Newly Published
Correspondence  |   February 2020
Current Difficult Airway Management: Not Good Enough!: Reply
Author Notes
  • Dokkyo Medical University Saitama Medical Center, Koshigaya City, Saitama, Japan (T.A.). asaita@dokkyomed.ac.jp
Article Information
Correspondence
Correspondence   |   February 2020
Current Difficult Airway Management: Not Good Enough!: Reply
Anesthesiology Newly Published on February 25, 2020. doi:https://doi.org/10.1097/ALN.0000000000003209
Anesthesiology Newly Published on February 25, 2020. doi:https://doi.org/10.1097/ALN.0000000000003209
We appreciate the comments of Drs. Marymont and Vender1  on our recent Editorial2  addressing the article on a closed claims analysis of difficult tracheal intubation.3  Drs. Marymont and Vender are concerned because our statement in the Editorial2  that “[i]f difficult airway management is predicted, general anesthesia should not be induced before securing the airway” may be inconsistent with the American Society of Anesthesiologists Practice Guidelines for Management of the Difficult Airway.4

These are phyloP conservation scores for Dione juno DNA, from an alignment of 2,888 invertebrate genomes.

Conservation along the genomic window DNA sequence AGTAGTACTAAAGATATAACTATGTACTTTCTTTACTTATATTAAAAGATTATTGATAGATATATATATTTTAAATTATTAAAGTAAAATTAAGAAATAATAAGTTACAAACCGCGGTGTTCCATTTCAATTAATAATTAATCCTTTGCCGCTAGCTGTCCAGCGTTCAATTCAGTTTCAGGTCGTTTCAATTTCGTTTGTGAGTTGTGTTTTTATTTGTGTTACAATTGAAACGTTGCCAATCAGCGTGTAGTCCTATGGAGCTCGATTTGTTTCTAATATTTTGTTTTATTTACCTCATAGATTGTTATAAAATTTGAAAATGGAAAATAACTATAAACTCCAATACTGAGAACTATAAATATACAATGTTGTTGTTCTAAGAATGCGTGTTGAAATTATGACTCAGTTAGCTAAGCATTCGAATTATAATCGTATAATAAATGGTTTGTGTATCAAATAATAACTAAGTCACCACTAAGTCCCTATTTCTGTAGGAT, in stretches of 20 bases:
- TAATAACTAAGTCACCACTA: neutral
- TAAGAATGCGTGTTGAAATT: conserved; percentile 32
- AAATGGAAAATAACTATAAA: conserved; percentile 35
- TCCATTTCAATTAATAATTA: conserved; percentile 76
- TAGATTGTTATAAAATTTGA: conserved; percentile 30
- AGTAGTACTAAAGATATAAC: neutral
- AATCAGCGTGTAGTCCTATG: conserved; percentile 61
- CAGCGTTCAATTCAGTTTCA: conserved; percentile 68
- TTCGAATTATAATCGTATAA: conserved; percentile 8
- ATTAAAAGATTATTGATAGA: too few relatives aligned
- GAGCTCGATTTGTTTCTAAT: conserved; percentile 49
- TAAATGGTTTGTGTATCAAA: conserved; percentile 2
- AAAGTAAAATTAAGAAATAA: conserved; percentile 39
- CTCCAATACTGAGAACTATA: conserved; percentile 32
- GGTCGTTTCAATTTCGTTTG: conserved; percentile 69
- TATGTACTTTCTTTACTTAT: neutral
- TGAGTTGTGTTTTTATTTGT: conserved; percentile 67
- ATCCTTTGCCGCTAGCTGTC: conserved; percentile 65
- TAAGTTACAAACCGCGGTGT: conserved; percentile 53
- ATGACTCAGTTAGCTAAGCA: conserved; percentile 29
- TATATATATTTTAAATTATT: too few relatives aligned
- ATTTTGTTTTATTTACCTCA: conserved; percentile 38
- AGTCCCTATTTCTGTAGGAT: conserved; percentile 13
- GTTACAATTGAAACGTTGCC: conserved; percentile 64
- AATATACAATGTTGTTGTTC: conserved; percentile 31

Although our remarks were orientated to an article3  centered on difficult tracheal intubation, our statement regarding securing the airway before induction of anesthesia does not necessarily mean awake tracheal intubation. We prefaced the statement as follows: “It is apparent from these cases that inadequate planning is a core issue. The airway must be assessed preoperatively, not only to predict difficult intubation, but also the risk of difficulty in ventilation through a facemask or supraglottic airway, difficulty in securing a surgical airway and risk of aspiration.”2  Clearly, there must be a degree of certainty regarding capacity to “secure the airway” in the unconscious patient (be it by use of a facemask, supraglottic airway, invasive airway, or tracheal intubation) before deciding to induce general anesthesia first. Hence, our statement, which does not mandate intubation before general anesthesia, is not inconsistent with the practice guidelines formulated by the American Society of Anesthesiologists.4